Ford CEO Mulally Faces New Challenges

The Associated Press
Wednesday, August 22, 2007; 10:05 PM

DETROIT -- He persuaded Wall Street to loan him billions of critically needed cash just before the credit crunch began and he shepherded cost cuts that led Ford Motor Co. to its first profitable quarter in two years, but the honeymoon may be over for Chief Executive Alan Mulally.

As he approaches his one-year anniversary running the No. 2 U.S. automaker after General Motors Corp., Mulally generally gets high marks for starting to right a troubled company. But questions remain about whether the former Boeing Co. executive has the product know-how to lead Ford out of its tailspin and the spine to get enough concessions from the United Auto Workers to make the company competitive again.

"I think he's done some good things and I think he has missed the ball a few times," said James E. Schrager, clinical professor of entrepreneurship and strategy at the University of Chicago Graduate School of Business. "Overall, I'd give him pretty good marks."

Mulally, hired by then-chairman and CEO Bill Ford on Sept. 5, was brought in to turn around a company that was unprepared when rising gasoline prices pushed people away from its trucks and sport utility vehicles.

Just two weeks after he started, the company unveiled another restructuring plan with more plant closures and early retirement or buyout offers to all 75,000 hourly workers. Ford at the time said it would take three years for the company to return to sustained profitability after billions of dollars in losses and said its share of the U.S. auto market would shrink to around 14 or 15 percent. It was 26 percent in the early 1990s.

Mulally began holding weekly meetings of top managers to keep the restructuring and new vehicle rollouts on track, offering help if needed and calming frayed nerves.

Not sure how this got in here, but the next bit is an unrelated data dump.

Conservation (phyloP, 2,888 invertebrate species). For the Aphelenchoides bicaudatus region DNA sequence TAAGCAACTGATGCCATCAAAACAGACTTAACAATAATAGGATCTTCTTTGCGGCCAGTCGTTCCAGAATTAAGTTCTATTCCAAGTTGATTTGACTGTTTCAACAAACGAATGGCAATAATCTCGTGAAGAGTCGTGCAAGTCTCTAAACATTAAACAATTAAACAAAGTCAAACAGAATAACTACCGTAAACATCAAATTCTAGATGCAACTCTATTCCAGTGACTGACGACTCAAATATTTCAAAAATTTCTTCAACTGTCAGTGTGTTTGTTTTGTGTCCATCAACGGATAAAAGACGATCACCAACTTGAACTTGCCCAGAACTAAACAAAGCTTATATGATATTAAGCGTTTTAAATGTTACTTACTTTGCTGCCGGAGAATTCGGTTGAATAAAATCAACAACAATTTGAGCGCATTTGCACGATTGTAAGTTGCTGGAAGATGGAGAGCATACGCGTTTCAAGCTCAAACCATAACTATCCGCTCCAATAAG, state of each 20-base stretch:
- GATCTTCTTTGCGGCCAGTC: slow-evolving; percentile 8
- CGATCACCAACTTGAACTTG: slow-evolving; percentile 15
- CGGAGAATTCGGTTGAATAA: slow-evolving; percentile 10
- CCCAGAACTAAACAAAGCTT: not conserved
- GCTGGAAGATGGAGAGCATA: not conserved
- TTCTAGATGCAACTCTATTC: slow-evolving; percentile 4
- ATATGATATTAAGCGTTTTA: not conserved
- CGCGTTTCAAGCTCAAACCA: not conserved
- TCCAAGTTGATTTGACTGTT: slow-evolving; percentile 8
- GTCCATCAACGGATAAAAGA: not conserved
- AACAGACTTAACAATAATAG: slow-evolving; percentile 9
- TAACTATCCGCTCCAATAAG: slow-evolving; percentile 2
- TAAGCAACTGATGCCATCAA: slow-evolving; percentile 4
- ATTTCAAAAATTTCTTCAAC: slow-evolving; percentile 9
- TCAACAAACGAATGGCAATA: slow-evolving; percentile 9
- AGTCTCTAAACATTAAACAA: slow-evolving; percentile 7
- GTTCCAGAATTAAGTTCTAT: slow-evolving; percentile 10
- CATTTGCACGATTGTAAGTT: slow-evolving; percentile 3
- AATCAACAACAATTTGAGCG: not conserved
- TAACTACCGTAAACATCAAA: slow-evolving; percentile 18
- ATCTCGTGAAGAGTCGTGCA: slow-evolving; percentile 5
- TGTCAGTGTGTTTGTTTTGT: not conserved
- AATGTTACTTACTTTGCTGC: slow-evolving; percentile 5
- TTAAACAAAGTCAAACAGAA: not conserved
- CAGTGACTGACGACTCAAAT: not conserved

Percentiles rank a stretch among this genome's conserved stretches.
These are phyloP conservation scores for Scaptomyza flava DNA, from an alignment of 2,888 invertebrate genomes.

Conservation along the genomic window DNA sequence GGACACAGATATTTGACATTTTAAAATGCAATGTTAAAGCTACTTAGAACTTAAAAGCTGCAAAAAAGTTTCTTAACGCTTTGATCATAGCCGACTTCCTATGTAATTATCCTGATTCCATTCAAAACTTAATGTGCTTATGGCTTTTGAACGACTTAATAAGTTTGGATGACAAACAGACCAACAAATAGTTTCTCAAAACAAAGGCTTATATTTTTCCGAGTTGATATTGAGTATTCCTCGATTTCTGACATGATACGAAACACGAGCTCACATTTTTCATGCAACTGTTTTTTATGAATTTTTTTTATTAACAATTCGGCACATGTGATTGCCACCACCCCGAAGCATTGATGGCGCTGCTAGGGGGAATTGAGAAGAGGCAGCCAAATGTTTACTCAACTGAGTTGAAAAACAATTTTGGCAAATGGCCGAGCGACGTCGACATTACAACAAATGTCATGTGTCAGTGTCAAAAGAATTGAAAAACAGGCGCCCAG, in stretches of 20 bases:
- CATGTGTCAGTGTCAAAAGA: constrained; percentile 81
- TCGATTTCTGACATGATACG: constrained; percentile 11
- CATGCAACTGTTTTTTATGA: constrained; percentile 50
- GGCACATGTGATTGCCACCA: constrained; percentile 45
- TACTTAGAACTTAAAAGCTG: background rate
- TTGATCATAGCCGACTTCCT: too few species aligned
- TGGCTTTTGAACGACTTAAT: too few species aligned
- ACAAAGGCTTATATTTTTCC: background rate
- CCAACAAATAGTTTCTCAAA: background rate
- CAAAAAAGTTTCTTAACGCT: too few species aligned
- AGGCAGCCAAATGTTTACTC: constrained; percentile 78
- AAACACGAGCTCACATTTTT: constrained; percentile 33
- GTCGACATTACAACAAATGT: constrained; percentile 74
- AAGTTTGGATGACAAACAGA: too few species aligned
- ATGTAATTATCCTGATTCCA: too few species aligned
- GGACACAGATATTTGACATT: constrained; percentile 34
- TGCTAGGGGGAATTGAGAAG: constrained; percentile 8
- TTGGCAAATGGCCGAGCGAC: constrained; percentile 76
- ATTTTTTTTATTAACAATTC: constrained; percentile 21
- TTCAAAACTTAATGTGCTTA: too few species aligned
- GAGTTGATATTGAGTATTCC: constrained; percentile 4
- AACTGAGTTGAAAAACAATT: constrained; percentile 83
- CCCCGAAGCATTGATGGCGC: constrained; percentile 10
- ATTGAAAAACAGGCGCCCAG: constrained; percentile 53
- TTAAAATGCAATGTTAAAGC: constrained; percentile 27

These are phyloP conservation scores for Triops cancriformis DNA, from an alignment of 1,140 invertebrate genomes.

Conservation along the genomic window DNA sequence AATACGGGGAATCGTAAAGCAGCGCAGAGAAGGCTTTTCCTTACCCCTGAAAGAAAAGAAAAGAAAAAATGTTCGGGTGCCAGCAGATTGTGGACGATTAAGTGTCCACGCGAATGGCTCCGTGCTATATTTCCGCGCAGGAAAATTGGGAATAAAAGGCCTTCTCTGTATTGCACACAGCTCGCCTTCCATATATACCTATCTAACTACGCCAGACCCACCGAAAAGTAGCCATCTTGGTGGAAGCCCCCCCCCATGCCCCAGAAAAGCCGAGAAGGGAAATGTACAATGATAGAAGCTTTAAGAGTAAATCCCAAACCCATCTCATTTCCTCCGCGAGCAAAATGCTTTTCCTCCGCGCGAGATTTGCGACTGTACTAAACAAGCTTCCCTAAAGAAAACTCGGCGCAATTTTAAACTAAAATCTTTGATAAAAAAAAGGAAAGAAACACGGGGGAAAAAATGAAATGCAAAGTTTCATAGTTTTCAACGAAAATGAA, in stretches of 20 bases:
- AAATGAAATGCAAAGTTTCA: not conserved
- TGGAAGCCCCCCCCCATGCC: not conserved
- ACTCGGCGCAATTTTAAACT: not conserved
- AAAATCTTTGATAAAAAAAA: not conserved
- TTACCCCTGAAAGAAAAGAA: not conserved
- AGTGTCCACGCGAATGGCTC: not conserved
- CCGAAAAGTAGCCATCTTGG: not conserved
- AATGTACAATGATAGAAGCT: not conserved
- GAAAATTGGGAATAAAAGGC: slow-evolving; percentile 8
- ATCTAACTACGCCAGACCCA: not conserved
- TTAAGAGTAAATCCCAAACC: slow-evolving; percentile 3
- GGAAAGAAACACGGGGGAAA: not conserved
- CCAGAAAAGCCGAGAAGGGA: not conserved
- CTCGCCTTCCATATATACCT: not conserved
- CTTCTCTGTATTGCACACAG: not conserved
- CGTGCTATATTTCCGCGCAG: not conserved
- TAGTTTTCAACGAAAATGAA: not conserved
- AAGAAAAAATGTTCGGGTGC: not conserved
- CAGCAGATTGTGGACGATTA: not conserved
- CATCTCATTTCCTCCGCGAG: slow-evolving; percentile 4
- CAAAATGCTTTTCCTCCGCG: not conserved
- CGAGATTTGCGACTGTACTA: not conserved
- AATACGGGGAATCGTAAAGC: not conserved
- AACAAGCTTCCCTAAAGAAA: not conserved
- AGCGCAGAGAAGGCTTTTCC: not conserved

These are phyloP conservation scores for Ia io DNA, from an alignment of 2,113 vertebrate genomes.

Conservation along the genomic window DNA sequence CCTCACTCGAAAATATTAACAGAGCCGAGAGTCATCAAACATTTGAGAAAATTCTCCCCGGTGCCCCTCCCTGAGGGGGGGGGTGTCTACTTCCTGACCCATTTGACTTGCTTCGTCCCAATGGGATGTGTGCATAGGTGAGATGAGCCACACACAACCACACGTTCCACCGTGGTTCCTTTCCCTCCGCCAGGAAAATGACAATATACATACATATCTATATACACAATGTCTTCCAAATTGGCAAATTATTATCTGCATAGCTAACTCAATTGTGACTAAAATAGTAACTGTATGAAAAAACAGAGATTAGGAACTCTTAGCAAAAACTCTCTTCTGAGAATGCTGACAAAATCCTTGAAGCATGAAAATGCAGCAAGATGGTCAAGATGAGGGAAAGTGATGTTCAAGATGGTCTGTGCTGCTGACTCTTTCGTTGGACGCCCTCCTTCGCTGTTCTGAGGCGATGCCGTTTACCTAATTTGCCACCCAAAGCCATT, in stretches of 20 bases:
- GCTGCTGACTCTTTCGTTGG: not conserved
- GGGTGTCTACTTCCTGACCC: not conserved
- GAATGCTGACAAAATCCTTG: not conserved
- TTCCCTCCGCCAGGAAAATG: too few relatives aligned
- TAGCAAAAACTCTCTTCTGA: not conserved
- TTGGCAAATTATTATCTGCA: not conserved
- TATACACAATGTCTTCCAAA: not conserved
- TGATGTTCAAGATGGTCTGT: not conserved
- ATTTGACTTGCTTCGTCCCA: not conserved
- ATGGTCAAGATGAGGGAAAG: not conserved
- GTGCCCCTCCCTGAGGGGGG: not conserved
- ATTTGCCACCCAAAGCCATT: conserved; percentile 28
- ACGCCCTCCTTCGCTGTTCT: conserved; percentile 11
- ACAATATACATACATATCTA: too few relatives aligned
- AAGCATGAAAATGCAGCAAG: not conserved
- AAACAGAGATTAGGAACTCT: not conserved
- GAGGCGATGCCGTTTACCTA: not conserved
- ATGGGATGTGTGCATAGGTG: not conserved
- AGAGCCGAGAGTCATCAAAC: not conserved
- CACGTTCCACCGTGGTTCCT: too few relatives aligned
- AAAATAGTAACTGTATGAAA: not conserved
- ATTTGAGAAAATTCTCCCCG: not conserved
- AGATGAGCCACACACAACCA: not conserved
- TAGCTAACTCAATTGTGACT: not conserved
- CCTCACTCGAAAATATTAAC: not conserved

"The disruption and the uncertainty and the feelings of anxiety seemed to have disappeared," said Gerald Meyers, a former chairman of American Motors Corp. who now teaches leadership at the University of Michigan.

Mulally's best move, according to Schrager, came three months into his tenure when he lined up the $23.4 billion line of credit by mortgaging Ford's factories and even its blue oval logo. Knowing the time was right because of free-flowing credit, Mulally put other business on the back burner to focus on the financing, Schrager said.

"That was beautiful execution on his part," said Schrager, who has studied the auto industry for 35 years.

But after Mulally's first quarter, Ford posted the worst annual loss in its history for 2006, $12.6 billion.

Since Mulally's arrival, the company has rolled out several new products such as the Edge crossover vehicle, and Mulally ordered the return of the once popular Taurus by renaming the slow-selling Five Hundred sedan and Freestyle crossover vehicle.

Still, Ford's U.S. market share has dropped from 16.5 percent the month Mulally arrived to 13.7 percent last month as it has tried to wean itself from low-profit sales to rental car companies.

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